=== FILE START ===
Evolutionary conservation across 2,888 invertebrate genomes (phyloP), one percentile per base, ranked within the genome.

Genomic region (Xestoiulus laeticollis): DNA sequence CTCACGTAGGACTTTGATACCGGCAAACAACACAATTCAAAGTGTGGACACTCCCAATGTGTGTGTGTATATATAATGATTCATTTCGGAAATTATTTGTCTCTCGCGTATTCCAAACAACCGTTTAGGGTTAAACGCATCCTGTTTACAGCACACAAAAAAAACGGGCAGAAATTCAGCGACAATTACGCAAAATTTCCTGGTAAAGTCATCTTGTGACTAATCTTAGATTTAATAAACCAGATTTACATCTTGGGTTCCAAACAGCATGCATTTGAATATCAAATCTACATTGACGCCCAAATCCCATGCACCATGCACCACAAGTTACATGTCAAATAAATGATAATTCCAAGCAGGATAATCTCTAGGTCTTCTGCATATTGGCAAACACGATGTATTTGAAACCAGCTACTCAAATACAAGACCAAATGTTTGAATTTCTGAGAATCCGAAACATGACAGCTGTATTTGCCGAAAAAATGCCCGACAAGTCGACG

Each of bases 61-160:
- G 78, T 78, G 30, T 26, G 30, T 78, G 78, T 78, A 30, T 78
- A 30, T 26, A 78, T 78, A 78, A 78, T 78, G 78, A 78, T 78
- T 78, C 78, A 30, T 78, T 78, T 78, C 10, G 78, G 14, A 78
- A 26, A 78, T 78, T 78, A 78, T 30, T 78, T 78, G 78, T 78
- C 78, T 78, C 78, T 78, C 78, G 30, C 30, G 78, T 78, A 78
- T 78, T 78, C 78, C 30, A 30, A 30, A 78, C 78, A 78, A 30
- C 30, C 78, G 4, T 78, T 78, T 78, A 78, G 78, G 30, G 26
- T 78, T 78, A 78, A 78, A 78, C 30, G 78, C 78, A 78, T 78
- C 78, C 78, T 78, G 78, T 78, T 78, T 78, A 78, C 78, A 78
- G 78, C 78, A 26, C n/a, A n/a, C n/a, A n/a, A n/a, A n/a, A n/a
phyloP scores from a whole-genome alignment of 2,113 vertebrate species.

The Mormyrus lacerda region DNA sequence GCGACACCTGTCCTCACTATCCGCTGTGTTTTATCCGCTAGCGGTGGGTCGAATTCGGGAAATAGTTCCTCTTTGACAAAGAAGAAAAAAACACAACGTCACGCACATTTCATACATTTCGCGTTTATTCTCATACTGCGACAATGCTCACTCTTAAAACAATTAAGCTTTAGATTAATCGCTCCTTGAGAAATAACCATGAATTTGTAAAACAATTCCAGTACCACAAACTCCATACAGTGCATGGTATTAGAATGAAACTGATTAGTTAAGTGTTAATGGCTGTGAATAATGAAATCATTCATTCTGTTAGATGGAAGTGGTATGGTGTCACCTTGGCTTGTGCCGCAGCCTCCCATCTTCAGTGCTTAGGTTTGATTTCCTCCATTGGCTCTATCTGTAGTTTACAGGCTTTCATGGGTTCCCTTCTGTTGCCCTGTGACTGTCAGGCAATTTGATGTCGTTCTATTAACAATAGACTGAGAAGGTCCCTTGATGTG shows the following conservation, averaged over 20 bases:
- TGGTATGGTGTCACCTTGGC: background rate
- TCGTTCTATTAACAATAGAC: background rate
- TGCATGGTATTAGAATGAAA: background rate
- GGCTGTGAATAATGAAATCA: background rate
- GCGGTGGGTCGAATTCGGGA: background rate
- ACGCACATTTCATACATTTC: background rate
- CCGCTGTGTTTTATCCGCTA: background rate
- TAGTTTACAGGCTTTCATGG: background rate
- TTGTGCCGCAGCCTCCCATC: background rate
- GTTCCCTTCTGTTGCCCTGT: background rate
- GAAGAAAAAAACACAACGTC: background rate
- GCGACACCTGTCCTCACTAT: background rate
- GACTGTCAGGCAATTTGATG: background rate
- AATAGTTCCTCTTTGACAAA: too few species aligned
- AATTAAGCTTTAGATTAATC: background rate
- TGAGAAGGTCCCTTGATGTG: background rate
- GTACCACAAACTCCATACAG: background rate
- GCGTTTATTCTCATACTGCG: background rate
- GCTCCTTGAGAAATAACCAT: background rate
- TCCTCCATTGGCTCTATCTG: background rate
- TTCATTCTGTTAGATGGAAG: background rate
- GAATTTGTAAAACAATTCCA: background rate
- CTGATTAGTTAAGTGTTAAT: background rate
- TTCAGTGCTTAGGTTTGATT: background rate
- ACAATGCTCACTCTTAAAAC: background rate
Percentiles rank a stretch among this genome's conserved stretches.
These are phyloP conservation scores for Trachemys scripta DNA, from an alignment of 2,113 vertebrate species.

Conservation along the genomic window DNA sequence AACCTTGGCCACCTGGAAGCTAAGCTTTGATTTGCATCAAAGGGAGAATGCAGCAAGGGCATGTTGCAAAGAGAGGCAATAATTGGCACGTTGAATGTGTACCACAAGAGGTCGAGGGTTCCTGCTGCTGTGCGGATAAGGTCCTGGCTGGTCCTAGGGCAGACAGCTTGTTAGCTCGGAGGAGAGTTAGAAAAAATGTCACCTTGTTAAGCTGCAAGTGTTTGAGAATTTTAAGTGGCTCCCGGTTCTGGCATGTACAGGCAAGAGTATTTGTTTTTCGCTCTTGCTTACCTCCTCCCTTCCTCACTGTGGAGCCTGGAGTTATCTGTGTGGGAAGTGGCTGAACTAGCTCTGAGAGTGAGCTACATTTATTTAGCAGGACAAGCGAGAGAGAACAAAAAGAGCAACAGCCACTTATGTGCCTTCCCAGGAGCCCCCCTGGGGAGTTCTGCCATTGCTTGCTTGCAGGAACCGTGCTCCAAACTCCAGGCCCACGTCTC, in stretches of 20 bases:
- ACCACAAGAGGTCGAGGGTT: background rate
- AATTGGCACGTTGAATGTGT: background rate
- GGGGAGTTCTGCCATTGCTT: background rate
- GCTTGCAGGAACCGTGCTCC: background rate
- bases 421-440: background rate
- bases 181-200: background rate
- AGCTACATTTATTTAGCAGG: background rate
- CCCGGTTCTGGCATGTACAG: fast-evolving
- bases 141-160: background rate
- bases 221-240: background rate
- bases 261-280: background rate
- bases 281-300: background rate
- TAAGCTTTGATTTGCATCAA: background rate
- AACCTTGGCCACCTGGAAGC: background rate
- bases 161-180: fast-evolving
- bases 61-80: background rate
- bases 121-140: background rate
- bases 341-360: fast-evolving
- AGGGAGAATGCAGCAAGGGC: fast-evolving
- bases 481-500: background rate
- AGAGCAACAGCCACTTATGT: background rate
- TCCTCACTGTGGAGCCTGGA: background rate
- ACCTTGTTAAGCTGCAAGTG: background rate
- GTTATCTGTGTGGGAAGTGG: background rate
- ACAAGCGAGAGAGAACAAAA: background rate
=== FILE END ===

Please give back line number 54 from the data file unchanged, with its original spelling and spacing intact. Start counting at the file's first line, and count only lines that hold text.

- bases 261-280: background rate